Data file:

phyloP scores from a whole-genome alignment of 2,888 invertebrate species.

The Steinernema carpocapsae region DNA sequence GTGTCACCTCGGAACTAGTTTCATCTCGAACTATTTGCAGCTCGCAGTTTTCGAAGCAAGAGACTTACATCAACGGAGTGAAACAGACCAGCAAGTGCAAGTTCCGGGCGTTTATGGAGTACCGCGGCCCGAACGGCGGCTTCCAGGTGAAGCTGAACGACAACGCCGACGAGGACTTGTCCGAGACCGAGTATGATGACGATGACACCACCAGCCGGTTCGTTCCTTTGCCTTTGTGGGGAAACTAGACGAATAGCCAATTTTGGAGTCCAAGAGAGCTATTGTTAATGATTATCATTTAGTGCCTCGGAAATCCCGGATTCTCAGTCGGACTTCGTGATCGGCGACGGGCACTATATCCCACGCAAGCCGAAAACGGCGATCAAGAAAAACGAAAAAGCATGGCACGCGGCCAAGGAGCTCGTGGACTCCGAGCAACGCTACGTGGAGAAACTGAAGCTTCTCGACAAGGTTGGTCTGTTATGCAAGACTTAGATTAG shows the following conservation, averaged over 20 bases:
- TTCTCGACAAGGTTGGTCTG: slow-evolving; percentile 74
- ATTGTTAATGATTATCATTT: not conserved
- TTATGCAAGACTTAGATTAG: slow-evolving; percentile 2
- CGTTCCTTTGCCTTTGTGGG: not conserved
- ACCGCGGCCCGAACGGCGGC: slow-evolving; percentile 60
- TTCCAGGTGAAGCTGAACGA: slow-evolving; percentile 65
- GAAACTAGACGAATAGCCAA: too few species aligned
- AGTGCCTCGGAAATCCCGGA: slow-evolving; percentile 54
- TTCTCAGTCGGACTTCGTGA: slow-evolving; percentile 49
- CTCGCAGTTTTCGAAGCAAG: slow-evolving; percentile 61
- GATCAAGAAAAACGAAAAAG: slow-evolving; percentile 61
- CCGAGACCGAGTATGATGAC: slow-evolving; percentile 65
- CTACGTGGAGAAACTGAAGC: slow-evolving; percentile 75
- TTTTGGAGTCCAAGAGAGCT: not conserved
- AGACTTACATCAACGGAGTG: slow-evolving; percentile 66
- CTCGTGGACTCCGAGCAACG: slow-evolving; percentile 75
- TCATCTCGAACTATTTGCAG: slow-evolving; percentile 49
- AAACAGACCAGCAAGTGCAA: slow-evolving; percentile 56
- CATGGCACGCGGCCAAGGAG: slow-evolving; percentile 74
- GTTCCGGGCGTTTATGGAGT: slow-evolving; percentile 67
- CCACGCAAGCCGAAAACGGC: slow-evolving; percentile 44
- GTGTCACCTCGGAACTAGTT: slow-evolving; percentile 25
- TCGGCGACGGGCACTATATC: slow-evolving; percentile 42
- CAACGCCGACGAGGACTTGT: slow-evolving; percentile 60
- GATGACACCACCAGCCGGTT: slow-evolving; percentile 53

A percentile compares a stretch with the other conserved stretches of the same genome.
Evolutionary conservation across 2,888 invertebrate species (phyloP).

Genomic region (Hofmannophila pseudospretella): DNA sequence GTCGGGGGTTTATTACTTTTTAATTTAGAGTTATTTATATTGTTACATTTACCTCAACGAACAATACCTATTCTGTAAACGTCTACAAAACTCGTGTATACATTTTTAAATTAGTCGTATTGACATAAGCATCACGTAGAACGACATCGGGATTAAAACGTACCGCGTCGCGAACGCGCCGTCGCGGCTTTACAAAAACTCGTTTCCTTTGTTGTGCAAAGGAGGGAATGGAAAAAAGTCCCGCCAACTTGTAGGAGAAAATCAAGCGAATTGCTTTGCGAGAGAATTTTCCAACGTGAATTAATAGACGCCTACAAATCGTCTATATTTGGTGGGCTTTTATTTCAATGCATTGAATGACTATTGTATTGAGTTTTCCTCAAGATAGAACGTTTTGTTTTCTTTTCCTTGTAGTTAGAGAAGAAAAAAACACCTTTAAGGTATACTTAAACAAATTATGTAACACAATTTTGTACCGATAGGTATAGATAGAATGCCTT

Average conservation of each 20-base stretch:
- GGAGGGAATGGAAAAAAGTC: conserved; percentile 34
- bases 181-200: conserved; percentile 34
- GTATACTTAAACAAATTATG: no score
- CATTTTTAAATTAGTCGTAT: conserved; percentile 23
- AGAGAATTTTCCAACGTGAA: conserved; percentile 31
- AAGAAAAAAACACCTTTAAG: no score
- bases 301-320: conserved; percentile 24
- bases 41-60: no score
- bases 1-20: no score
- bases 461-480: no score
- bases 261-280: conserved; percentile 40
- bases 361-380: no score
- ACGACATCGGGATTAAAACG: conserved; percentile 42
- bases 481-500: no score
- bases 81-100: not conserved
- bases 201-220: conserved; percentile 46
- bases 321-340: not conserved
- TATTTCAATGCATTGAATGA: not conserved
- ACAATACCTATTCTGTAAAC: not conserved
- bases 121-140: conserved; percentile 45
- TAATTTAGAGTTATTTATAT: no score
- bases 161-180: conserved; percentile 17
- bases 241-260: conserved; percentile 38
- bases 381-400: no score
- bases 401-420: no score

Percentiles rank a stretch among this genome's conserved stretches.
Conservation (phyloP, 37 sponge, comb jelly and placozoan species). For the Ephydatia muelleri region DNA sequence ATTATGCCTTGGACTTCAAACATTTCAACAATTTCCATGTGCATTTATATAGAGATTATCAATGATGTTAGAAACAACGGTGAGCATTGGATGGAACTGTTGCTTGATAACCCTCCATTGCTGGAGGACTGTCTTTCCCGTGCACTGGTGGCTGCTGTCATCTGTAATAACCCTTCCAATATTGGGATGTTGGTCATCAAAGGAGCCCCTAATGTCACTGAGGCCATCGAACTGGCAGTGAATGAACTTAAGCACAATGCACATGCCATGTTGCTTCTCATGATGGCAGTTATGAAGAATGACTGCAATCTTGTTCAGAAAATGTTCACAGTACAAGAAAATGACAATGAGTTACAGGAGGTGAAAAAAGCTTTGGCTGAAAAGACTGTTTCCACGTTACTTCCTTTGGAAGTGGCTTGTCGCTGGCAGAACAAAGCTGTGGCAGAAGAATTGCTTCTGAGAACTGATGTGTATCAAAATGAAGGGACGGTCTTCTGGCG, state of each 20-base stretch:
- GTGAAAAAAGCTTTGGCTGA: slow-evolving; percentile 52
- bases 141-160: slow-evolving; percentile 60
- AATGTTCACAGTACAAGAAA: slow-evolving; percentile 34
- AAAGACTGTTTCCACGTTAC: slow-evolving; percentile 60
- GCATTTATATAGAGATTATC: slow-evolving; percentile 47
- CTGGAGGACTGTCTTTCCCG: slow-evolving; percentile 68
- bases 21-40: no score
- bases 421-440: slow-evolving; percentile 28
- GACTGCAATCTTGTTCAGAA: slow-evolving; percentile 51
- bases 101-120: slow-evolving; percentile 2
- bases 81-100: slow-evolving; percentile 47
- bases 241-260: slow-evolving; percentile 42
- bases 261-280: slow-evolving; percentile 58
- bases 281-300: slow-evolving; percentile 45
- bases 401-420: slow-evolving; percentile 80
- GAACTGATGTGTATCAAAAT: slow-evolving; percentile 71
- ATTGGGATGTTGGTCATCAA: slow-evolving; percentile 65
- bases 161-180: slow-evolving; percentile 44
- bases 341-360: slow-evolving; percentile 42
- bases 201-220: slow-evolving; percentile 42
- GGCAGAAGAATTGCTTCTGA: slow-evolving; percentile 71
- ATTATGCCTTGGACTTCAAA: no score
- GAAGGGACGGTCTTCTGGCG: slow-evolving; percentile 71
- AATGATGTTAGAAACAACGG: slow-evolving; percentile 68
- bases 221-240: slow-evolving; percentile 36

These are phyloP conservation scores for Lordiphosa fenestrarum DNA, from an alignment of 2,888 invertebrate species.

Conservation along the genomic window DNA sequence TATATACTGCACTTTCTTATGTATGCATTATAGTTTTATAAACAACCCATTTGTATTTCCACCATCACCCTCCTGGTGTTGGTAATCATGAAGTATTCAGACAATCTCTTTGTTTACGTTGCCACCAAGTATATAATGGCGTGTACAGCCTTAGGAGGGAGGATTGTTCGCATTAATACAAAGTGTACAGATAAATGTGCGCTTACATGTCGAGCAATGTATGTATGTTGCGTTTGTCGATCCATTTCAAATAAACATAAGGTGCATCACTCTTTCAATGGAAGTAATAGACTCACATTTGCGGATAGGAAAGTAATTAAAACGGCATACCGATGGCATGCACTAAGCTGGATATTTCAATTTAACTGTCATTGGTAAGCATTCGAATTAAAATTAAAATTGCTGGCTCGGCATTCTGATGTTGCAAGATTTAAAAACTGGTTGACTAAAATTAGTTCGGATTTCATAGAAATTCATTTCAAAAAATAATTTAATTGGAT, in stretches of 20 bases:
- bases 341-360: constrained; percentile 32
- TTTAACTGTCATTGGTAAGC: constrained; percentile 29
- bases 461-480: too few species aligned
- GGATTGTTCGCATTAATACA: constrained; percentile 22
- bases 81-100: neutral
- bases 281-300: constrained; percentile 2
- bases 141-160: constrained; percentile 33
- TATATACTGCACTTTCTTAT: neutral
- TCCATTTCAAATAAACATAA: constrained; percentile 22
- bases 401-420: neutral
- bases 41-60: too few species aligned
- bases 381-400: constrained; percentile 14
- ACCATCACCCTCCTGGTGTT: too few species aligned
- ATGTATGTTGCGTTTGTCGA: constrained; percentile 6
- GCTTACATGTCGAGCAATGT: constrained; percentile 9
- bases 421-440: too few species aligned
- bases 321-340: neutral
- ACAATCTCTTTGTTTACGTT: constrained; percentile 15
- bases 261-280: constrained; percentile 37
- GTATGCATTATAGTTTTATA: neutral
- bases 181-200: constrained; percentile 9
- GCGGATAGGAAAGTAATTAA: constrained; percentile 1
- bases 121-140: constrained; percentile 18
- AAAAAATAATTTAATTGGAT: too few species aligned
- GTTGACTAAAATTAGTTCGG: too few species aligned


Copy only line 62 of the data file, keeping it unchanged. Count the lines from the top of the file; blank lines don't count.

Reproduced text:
- AAAGACTGTTTCCACGTTAC: slow-evolving; percentile 60